So this Saturday finds me up at the office with the blinds shut on my window while getting caught up on a variety of things that I didn’t get done during this four-day week that had a two-day trip out to Abilene wedged into it to discuss all things wind energy: approving pending requisitions, sending out belated emails, and closing out weekly reports. Plus, to top it all off, with all the running around, I didn’t even remotely have time to watch over my rss feeds like I normally would so that’s why this is the semi-latest publishing news as it comes from the week of March 22-26. On the other hand, this week’s news has been dominated by all things iPad and until I actually get to play around with one, I’ll try to stay out of that discussion.
So, from the week before last week that was, news we found most interesting and relevant includes:
A good overview of the state of freelancing in book publishing along with some good quotes from Katharine O’Moore-Klopf, one of our favorite editors to work with. As in any industry where there is a state of turmoil and revenue is in flux, the quickest way to lower overhead is cut full-time personnel and utilize independent contractors. So, in that sense, there are more opportunities for freelancers than ever before. This article has some good advice from experienced pros as well as those new to this career path.
This has all the makings of a classic Godzilla vs. Mechagodzilla smackdown: Amazon has a big head start with the Kindle (and something like 85% of the current ebook market) while Apple has the iPad that just came out this week and the iTunes business model that they’ll be using for ebooks. Given the relative difference in their ebook readers alone, it will be interesting to see how this plays out. And, it’s just another reason publishers are watching from the sidelines or, at best, are making very cautious/thoughtful forays into ebooks so that nobody invests a ton on money and effort into a particular platform and/or file format that winds up being the Betamax of ebooks.
Colin Robinson, co-publisher at OR Books, provides a detailed breakdown to show why they are not utilizing Amazon as a method of sales. As he says, Amazon didn’t get to where it is by being touchy-feely and the concessions they are demanding from publishers—especially as the ebook wars heat up—are becoming more onerous and more numerous. On the other hand, OR Books can probably get away with this as they seem to have fairly direct access to the audience for their well-defined publishing niche. For most small publishers, though, the problem is that Amazon is the only way they can get the reach they need for their books. It’s certainly a very deliberate and interesting choice they’ve made . . . one that hopefully turns out better than the HarperStudio experiment that went south this week.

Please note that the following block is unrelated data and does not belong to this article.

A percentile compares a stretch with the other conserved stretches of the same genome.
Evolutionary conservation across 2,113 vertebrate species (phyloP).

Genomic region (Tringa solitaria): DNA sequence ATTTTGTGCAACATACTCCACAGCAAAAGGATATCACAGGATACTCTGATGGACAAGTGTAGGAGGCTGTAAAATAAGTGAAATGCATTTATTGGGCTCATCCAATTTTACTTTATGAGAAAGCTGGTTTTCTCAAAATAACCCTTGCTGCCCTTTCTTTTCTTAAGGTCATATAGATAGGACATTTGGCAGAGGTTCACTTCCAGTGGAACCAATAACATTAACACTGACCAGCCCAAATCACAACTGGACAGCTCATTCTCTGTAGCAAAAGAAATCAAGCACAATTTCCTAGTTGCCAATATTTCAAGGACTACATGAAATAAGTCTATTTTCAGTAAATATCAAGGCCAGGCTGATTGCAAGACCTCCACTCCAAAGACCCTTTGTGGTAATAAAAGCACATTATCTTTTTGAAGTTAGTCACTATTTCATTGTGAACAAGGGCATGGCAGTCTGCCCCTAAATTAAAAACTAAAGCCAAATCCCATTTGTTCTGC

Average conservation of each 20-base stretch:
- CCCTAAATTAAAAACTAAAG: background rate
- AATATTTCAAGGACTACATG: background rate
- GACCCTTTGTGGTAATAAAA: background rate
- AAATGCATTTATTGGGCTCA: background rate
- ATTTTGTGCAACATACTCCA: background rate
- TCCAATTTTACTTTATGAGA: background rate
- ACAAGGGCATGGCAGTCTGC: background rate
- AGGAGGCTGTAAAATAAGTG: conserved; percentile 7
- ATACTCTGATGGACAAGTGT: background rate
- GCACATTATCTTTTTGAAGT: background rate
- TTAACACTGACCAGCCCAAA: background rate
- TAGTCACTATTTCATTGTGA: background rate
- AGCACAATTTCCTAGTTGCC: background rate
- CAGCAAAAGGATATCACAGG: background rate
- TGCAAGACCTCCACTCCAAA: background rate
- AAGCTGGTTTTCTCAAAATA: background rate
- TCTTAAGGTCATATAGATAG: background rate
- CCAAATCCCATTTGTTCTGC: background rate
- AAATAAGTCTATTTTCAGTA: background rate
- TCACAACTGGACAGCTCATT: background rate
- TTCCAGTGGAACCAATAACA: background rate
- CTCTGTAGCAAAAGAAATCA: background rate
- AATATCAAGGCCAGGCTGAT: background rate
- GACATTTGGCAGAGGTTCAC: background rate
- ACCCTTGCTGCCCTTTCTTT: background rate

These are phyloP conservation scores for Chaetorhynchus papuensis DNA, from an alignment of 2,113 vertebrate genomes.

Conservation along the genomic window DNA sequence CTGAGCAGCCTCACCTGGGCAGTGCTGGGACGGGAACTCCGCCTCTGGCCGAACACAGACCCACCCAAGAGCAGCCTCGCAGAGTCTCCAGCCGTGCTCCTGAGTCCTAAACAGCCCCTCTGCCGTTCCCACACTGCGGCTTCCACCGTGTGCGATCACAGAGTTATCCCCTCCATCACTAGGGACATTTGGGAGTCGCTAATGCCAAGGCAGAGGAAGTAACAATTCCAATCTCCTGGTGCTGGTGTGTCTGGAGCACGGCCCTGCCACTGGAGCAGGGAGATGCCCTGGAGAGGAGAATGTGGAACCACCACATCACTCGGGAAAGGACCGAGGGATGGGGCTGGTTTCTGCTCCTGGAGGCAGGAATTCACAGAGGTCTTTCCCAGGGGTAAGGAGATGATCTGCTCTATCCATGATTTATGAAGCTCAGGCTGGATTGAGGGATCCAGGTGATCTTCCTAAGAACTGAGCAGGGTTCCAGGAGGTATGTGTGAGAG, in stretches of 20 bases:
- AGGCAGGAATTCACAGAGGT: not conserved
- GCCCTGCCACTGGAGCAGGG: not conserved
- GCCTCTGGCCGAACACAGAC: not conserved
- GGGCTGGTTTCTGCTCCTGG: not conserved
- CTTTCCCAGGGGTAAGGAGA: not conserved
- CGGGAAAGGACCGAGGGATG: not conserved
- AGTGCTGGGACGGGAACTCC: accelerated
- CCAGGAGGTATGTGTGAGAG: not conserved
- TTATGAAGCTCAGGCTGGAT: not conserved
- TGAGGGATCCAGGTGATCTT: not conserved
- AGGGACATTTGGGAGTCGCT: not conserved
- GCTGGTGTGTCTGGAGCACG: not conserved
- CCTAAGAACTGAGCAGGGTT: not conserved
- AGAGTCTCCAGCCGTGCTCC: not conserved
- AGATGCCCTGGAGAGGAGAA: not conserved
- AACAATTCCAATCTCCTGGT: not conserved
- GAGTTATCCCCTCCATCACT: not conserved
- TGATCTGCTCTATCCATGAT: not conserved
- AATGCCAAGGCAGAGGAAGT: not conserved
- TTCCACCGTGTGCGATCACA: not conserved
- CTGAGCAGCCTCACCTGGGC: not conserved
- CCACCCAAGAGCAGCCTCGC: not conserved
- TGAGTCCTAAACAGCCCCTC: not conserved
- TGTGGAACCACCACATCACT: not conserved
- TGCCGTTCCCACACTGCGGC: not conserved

I’ve always had mixed feelings about the customer reviews at Amazon. On the one hand, before buying any book I’m always curious to see what other people have said about it. On the other hand, the only people who typically have the inertia to write a review either loved it or hated it and so there’s not much, if any, middle ground. Then, when you add the agendas that reviewers can have that are completely unrelated to the book/product at hand, it can become a real mess. The first example of this I remember had to do with the album the Dixie Chicks released just before their big pr dust-up. (Then again, as I also recall, I think it won the Grammy for album of the year, so maybe there’s no such thing as bad press.) Anyway, the “online mob” attacking Michael Lewis’ book was angry that it wasn’t available on the Kindle so they inundated its product page with one-star reviews based on that fact alone. As a publisher, I know we are always keeping our fingers crossed when it comes to Amazon reviews . . . you want good ones but you want the negative ones to at least be dealing with book itself and not something separate from it.